assembly's Student Rights
Committee, also urges students to
rally and speak against the code,
mainly at Thursday's 3:30 p.m. rally
and University's Board of Regents
meeting.
Amid discussion on Fleming's
draft as a direct challenge for students
to oppose a code, School of Business
Administration Rep. Jon Bhushan

TH IS
What's happening in Ann Arbor today

Campus Cinema
Snow Country (Shiro Toyoda
1957), Michigan Theater 9:00
p.m.
Love affair between an artist and a
geisha, based on a story by
Yasunari Kawabata. In Japanese
with subtitles.
Tampopo (Juzo Itami
1987),Michigan Theater 6:40

p.m.
The title character (the n a m e
means "Dandelion" in Japanese)
enlists the aid of two truck drivers
to bolster the sagging fortunes of
her noodle restaurant. Wicked
satire of commercialism and filmic
conventions, including standard
narrative forms. In Japanese with
subtitles.
Meetings
SWING - Student Women's
Initiative Group general meeting,
10 p.m. 3909 Michigan Union.
Wildlife Society - meeting
7:30 p.m., room 1046 Natural
Resources Building.
LSA Student Government -
weekly council meeting, 6 p.m.
3rd floor chambers, Michigan
Union.
U of M Outing Club -

Speakers
Women In Science -
"Women in Medical School: The
Female Experience." noon,
Conference Room 4, Michigan
League. Tray lunch from cafeteria
or take a brown bag.
Linda Souve - Women in
Communications, Inc. Kickoff. 7
p.m., Anderson Room, Michigan'
Union.
John-Paul Himka - Religion
and Nationality: Aspects of Their
Conflict in 19th Century Eastern
Europe. noon, Commons Room,
Lane Hall. Brown Bag luncheon.
Dr. Philip S a v i c k a s -
"Elemental Analysis by Mass
Spectometry." 4 p.m., room
1200, Chemistry Building.
Furthermore
Chabad House - study group
on the laws of the Jewish Holiday
cycle. 4:30 p.m., 715 Hill. Also,
prayer study group, 8 p.m.

In addition, the Assembly agreed
to allocate $650 which will be used
to make an anti-code commercial for
Ann Arbor's community access
television channel.
Also last night, the assembly
unanimously passed a second
resolution demanding the regents
"pursue legal recourse" against LSA
Dean Peter Steiner because of
remarks he made in Michigan
Bulletin magazine and at last
September's LSA department
meeting.
The minutes of the closed
meeting, publicized by news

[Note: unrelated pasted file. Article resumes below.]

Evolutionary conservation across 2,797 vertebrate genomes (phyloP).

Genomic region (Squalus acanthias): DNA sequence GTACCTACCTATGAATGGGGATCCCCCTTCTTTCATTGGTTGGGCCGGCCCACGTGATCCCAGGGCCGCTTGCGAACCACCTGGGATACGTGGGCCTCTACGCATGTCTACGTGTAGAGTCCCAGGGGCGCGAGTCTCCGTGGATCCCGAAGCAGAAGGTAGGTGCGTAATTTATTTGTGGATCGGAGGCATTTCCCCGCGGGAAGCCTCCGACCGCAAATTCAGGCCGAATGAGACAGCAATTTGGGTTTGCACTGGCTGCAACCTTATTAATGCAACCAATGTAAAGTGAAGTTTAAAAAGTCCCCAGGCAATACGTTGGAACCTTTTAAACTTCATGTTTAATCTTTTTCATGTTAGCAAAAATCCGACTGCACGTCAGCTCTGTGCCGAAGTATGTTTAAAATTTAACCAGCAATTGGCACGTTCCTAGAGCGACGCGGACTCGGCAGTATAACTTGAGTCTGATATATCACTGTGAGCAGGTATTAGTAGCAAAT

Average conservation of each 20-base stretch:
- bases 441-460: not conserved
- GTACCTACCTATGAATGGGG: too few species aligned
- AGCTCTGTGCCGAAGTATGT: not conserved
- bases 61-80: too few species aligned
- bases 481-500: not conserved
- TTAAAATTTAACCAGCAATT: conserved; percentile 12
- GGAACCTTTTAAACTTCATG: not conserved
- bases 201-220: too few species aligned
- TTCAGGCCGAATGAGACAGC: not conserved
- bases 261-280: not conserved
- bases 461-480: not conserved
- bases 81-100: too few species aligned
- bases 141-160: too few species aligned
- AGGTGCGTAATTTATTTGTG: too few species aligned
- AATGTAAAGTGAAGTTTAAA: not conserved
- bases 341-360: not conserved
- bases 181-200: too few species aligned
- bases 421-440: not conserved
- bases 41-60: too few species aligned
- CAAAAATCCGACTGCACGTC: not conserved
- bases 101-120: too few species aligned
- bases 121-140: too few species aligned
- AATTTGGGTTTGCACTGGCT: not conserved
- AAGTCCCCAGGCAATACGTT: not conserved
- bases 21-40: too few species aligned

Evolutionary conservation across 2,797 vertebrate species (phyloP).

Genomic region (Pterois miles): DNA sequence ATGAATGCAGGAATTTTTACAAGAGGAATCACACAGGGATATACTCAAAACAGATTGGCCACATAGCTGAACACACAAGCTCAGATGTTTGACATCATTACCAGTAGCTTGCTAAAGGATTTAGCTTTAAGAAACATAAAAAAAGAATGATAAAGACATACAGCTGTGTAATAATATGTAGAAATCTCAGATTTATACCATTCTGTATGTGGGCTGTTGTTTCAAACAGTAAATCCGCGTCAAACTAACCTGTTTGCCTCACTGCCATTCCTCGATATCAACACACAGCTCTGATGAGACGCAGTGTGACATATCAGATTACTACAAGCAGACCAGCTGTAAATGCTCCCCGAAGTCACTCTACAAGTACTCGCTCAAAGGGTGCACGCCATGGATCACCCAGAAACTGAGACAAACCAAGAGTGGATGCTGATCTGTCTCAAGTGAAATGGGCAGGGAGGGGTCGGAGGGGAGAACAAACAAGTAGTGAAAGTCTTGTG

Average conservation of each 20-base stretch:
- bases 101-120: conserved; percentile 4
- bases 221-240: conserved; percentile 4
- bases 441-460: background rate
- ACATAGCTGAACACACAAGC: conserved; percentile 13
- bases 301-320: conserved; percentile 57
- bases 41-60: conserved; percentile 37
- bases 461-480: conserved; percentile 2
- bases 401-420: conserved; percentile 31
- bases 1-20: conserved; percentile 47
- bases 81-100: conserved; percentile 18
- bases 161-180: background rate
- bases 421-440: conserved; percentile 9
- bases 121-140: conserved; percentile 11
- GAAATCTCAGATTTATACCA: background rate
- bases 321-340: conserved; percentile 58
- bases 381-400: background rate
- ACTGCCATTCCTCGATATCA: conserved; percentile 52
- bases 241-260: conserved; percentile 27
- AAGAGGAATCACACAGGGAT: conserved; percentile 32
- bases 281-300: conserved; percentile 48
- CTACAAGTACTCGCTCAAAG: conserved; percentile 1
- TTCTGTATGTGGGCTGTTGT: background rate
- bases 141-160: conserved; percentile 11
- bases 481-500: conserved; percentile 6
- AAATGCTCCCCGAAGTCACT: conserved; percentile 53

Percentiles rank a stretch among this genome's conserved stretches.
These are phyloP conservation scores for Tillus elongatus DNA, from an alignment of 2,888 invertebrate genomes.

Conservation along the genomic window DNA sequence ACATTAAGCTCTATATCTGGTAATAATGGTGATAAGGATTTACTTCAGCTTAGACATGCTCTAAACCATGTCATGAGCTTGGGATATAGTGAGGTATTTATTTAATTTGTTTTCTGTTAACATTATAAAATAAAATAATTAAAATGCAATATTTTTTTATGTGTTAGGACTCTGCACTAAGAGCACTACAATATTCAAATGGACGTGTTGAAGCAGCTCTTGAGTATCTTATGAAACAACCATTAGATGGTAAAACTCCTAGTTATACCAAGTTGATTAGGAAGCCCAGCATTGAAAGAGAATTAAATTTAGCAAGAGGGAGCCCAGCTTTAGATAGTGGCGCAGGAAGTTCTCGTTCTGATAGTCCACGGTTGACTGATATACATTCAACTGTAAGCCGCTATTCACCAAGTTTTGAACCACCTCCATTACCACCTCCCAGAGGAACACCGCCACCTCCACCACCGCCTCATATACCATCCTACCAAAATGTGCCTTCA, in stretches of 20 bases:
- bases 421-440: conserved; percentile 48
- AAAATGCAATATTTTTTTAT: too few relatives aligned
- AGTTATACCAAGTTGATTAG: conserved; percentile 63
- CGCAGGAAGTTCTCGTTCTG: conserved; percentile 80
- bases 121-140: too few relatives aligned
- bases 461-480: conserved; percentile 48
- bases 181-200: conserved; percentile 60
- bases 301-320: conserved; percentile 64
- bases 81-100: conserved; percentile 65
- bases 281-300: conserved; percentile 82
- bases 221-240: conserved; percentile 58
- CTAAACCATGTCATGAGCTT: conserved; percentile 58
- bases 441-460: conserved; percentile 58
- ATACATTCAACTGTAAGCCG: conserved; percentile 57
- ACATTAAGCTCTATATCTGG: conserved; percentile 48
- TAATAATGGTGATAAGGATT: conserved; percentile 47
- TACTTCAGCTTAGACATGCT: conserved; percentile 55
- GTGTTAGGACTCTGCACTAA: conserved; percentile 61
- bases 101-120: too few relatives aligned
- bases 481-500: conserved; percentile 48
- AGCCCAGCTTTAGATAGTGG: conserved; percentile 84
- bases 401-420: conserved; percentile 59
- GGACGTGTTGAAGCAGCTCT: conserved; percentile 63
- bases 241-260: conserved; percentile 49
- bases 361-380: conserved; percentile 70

organizations last weekend, record
Steiner's remarks on affirmative
POLICE
NOTES
Armed Robbery
Ann Arbor police are investigat-
ing an armed robbery that occured
last night at The Wolverine Adult
Entertainment store at 215 4th
Street, said Sgt. Jan Suomala. Po-
lice are searching for the suspect, a
college-age male, who entered the
store with a gun in his hand and
forced an employee to give him an
undetermined amount of cash. The
suspect was wearing a full face ski
mask.
Break In
Ann Arbor police report a campus
break in occured on Sunday, Jan. 10
at 1900 Geddes. Sgt. Jan Suomala
said a window was broken, but
nothing was reported stolen.
--by Melissa Ramsdell
KINKO'S
HAS 3-RING BINDERS
1"-$1.59

I

NOW THAT VACATION IS OVER...
Michigan Balfour House.

(c ,

action policies at the University. In
part of his speech, he said, "Our
challenge is not to change this
University (into) another kind of
institution where minorities flock in
much greater numbers."
The resolution on Steiner, alsc
introduced by Phillips, called
Steiner's comments examples of
"institutional racism" which create a
"racially unsafe and disruptive
educational environment." The
resolution also states Steiner's
comments violate the 1964 Civil
Rights Act in which United States
citizens cannot be discriminated
against in federally-funded programs.
The University receives money from
the federal government.
Phillips said Steiner's remarks
as well as low numbers of minority
studentseand faculty in LSA, indicate
that he is not upholding the
University's Affirmative Action
policy. "He's saying, 'I don't care
about our Affirmative Action
attempts here," Phillips said. "The
University should remove him from
office."

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ALL Michigan items and